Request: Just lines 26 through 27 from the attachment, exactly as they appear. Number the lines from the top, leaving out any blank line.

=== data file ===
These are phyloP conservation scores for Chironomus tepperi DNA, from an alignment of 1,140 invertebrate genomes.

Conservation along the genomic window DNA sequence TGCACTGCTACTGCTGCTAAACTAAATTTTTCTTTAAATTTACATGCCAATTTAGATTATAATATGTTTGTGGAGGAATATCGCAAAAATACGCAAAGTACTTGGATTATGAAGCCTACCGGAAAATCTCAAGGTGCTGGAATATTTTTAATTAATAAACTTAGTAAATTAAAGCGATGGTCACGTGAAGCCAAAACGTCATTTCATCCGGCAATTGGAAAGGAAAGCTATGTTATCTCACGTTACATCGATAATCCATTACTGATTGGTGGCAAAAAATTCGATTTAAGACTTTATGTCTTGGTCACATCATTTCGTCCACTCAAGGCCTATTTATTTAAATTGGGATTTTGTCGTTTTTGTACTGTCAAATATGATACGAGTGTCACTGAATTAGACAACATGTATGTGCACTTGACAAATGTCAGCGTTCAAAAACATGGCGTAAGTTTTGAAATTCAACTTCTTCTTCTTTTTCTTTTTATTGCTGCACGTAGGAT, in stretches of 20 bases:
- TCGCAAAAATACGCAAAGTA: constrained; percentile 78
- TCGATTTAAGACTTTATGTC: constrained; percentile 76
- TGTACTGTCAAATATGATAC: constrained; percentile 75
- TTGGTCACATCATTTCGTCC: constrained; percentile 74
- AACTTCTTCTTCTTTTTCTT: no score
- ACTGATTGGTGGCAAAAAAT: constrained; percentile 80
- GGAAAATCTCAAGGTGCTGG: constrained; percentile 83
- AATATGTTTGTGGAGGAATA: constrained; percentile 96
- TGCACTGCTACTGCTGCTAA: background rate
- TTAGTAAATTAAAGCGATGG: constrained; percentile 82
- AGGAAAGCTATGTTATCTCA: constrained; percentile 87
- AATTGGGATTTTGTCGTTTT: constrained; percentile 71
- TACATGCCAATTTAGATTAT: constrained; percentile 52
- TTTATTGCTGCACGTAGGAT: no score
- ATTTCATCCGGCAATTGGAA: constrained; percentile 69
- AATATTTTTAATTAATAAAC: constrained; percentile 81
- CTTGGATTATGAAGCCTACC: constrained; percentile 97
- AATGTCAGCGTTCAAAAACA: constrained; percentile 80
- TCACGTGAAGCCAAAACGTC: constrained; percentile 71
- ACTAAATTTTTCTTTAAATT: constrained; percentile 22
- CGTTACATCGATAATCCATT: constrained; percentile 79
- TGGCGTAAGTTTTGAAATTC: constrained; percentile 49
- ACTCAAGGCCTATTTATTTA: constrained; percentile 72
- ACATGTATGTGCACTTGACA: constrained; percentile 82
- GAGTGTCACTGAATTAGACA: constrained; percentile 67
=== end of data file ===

- ACATGTATGTGCACTTGACA: constrained; percentile 82
- GAGTGTCACTGAATTAGACA: constrained; percentile 67